Is there life after Dickens? – Aoife Mannix on the future of Cityread London
June 6, 2012
When Charles Dickens died on June 9th, 1870, Victorian England lost its most popular writer. Such was the sense of public grief, it was insisted that he be buried with full honours in the Poets Corner of Westminster Abbey. This, in spite of the fact, that Dickens himself had asked to be buried “in an inexpensive, unostentatious, and strictly private manner” in Rochester cathedral. Perhaps given the still extraordinary popularity of his books 200 years after his birth, Dickens would forgive this blatant disregard for his last wishes. At least I feel fairly confident that he would have approved of the huge numbers of Londoners who celebrated his bicentenary in April by reading Oliver Twist with Cityread London 2012. Not only did people read the book, they attended in their droves the hundreds of events across all 33 boroughs that captured how relevant Dickens still is in the 21st century.
From film screenings to hip hop workshops, exhibitions to pub crawls, there was an event for anyone who wanted to engage with the great man’s fascination with London. For those young enough to be discovering Dickens for the very first time, there was rhyme time, storytelling, colouring competitions, toy making and even comic strip workshops. Londoners could not only listen to talks by experts but also walk the streets as Dickens saw them, trace their own Victorian roots, and have a go at creating their own characters and stories inspired by some of the most famous novels in the world.
Dickens loved giving public readings himself and he wanted to reach as large an audience as possible. One that included the characters he wrote about, not just the upper classes but also ordinary people from all walks of life. I bet if Dickens were alive today, he would be an outspoken champion of our public libraries. I think he’d have been really impressed to see how London’s libraries celebrated his life and work with such enthusiasm and imagination. Cityread London 2012 brought together a massively diverse range of Londoners in a vast array of events, both live and on line. I found it really exciting and inspiring to be part of it. So what do we do now it’s all over?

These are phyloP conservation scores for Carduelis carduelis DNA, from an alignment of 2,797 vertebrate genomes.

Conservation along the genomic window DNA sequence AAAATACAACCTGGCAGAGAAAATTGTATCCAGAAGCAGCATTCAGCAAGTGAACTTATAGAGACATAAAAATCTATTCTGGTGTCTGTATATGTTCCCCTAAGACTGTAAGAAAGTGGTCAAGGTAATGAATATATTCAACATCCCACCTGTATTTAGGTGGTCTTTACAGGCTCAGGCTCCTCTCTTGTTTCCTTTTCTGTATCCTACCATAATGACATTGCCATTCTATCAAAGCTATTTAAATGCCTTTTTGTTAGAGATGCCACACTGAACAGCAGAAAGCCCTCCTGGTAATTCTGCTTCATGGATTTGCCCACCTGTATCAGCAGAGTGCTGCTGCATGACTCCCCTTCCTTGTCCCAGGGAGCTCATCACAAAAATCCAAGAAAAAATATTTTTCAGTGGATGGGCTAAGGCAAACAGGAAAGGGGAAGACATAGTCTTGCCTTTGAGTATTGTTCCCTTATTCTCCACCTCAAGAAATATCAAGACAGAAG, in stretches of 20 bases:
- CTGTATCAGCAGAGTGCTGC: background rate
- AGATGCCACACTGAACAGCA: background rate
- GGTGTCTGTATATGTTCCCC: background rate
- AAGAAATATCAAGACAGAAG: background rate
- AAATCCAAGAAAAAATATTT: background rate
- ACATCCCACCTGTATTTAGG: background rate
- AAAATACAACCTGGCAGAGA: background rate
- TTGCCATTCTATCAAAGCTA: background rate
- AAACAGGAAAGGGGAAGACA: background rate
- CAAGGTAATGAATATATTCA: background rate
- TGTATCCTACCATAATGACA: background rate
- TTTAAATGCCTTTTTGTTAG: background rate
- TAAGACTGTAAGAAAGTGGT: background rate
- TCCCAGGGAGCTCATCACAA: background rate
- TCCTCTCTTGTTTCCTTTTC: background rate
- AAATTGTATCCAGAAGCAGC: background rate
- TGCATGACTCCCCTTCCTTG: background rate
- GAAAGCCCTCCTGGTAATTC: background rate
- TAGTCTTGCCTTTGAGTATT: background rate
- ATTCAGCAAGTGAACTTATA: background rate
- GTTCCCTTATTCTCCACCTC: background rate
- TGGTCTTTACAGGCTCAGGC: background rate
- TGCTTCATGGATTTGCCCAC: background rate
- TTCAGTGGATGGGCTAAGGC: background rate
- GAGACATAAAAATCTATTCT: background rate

Find another book to get obsessed with of course! I’ve just finished being a workshop leader at the British Library’s Our Place conference. This was a conference for teachers interested in creative writing, both for their students and for themselves. Sometimes teachers are so busy giving to their students that they’ve very little time for their own creative development. Yet when it comes to writing, I would argue there’s no better way to inspire others than to have a go yourself. How else can you properly understand all the anxiety and pleasure that goes into committing your own thoughts to paper? We were using the Writing Britain: Wastelands to Wonderlands exhibition as inspiration for writing about place. It made me realise how many writers have been utterly obsessed with London, in all its chaos and glory, and how they’ve used the city and its people to create some of the greatest stories ever told.
I’m not allowed reveal just yet what the next Cityread London book will be but it promises to be as thought provoking, challenging and exciting as Oliver Twist. Just to prove there is life after Dickens, I will continue to be blogging about reading, writing and London over the rest of 2012 and in the run up to the next Cityread London campaign in 2013. So I would love to hear your thoughts on literature in the capital, any events that are going on and any recommendations for books that you feel capture the spirit of this great city (comment below and/or on our facebook page). And many thanks to all those who helped make Cityread London 2012 such a huge success!